The idea behind KAHMUNE (pronounced “com · mune”) was born in February 2016. Whilst browsing social media in search of “nude” clothes and accessories I noticed that the term always drew the same results. Although I was in search of items that matched my dark skin tone, all I came across were the same beige, cream, and tan shades. It was overtly clear that “nude” had a type. My Dad has always said that, “some of the best business ideas are the ones that solve a problem”. The fact that the term “nude” is attributed to a specific shade is a problem. Kahmune was born as a long overdue solution. There are quite a few other brands on the market doing the same for lingerie, lipstick, and tights but I noticed a huge gap when it came to women’s footwear.
How did you raise the capital needed to start Kahmune?
I was lucky enough to be accepted into an accelerator/funding program for fashion startups. As a result I received a small startup loan.
Do you have any previous experience in footwear? If not, how has it been learning as you go?
Nope, none! HUGE learning curve. I don’t think a lot of people think about the art or practice that is shoemaking. One thing I always tell people who ask is, for the sheer size of the footwear industry there are many more barriers to entry than one would think. Just finding a good, quality, shoe manufacturer has been half of the struggle. It has been really hard. I’m not even going to lie but the feedback and support has made it all worth it.
What particular challenges have you dealt with while creating Kahmune?
I think first and foremost being a sole founder creates it’s own challenges as I am literally responsible for everything! I think I also had to learn the hard way that not everyone has your best interests at heart. If you want something done a certain way you have to speak up, and be vocal and sometimes hold peoples’ hands to make sure things get done the way you want them to. When it comes to startups time is literally the equivalent of money and they both tend to run out quite quickly!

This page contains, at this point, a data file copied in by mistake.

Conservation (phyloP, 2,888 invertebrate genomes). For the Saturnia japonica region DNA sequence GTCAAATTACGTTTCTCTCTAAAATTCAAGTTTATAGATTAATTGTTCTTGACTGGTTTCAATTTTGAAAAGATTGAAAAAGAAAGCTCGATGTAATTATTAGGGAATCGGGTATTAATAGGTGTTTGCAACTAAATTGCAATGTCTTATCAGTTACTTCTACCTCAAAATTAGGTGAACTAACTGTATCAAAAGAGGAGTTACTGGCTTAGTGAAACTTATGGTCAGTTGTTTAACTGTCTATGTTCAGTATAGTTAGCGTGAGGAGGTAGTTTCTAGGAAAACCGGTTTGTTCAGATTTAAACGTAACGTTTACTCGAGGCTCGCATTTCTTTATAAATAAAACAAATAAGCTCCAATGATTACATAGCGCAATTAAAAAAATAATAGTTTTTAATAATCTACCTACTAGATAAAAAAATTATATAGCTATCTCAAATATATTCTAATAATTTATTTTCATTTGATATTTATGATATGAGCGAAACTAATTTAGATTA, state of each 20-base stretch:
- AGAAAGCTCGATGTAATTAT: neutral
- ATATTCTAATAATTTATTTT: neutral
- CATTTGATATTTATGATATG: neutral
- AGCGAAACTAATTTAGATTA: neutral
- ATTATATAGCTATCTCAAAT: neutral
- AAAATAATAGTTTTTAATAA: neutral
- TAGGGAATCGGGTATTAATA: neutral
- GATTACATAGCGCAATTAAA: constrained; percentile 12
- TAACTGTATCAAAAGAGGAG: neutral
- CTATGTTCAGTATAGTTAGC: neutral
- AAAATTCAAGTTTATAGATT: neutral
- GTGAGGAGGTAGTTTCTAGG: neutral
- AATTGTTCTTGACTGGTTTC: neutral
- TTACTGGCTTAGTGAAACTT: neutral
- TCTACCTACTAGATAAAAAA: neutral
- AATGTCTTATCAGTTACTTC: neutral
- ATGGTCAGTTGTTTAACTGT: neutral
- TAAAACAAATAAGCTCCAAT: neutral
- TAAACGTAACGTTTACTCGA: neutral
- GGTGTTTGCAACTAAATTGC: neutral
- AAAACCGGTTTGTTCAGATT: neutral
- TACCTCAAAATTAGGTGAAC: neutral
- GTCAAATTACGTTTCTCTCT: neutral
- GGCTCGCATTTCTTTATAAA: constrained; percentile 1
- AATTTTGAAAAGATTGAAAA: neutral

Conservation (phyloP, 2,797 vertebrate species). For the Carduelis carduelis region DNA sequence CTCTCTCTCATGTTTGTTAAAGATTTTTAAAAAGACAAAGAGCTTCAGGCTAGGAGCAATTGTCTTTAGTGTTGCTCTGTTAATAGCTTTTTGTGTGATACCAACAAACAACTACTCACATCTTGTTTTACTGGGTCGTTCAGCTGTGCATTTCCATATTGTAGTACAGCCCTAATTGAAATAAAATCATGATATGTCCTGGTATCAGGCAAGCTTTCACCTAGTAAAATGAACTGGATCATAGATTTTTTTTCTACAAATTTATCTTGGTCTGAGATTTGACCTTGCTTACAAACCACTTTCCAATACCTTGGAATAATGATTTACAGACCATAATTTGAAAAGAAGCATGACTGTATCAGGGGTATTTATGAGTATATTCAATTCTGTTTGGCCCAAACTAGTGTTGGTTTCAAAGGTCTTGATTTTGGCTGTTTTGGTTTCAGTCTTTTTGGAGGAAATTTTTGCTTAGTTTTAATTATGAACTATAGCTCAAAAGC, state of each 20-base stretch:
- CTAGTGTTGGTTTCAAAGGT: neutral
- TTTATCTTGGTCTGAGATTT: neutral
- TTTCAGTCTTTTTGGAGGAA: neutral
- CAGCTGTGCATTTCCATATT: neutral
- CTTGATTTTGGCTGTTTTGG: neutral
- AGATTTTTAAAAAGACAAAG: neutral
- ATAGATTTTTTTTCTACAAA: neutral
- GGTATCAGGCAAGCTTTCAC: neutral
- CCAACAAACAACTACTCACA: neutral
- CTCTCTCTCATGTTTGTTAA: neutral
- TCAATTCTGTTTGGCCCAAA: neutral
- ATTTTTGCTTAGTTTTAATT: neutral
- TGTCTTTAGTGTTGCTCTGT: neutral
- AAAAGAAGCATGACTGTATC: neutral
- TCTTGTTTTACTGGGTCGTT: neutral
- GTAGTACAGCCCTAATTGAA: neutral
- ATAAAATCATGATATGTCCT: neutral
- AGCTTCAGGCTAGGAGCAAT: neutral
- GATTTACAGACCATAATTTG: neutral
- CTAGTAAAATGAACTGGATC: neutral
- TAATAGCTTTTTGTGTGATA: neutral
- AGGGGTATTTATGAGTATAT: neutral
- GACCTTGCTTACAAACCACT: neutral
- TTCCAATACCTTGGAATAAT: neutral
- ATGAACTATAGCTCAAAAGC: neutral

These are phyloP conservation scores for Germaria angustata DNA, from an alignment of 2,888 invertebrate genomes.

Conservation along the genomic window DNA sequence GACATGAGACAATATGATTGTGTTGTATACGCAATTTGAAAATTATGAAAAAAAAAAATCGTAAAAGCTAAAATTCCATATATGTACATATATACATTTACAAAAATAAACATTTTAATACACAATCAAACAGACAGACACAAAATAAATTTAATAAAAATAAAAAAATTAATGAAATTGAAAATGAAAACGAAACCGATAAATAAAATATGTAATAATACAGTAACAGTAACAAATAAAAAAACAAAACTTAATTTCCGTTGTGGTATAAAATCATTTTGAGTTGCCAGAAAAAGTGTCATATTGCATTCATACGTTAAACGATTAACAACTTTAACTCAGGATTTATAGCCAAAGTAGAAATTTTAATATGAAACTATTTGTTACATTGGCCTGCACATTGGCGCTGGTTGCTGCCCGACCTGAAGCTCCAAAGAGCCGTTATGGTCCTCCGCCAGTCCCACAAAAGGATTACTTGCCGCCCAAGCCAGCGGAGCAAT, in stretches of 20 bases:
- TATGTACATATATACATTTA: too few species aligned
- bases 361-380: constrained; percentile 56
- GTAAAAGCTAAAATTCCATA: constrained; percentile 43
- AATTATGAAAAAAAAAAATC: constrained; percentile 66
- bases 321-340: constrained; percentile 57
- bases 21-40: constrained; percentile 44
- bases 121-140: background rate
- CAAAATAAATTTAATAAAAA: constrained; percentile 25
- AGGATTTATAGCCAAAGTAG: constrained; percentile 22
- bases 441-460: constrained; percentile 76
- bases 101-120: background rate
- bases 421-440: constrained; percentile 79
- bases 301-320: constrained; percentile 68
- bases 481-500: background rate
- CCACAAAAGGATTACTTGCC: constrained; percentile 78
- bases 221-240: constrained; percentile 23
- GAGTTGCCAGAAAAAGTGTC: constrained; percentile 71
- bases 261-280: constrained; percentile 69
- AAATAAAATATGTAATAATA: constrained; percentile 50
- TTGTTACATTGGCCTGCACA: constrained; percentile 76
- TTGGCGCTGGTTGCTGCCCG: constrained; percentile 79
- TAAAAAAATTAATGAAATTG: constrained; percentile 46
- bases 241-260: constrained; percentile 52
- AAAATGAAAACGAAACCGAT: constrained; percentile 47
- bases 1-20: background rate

What inspired the name Kahmune?
Kahmune is a play on of the word ‘commune,’ which is derived from the word community. I wanted a name that signified unity. The fashion and beauty industries have been built on exclusion and I personally believe that it is high time we changed that. Kahmune is about being inclusive. All shades are beautiful!
If you weren’t creating your own business what else would you be doing?
Nothing. I honestly can’t see my life any other way at this point. I don’t particulary enjoy working for other people. One of the quotes I live by is “If you don’t take the time to build your own dream someone else will pay you to build theirs.” Words to live by regardless of what it is you want to do in this life.
Kahmune is launching soon! What do your plans look like for the next 1-2 years?
World domination! Hopefully. In the next year we will be introducing 5-7 new styles. In the year or two following that, I hope to double the number of styles offered. I would love to do some global pop ups and there are a few brands and influencers that I would love to work with. Maybe venture into a new product? Never say never, you so we’ll see!
Do you have any advice for young African women looking to create a business within fashion?
I’m sure you hear it all the time but don’t give up! Have the courage to break away from tradition–no you do not have to be a lawyer, doctor, or business person. Once you find what you’re good at and what makes you happy, stick with it! If you love it enough you will make sure you succeed! Even if you can’t start big, start small, but make sure you start! Find a mentor. Join women in business/entrepreneurship groups. If you know exactly what it is you would like to do, use the skills you have to secure a job in that industry or in an area that gives you some exposure so that you can gain skills that you can use once you launch your own venture. NEVER be afraid to ask for help. Try to enjoy the journey as much as the destination. Competition is healthy but make sure you’re building up other women around you rather than trying to bring them down.
Kahmune will start taking orders directly on their website next month, get more information here: http://www.kahmune.com/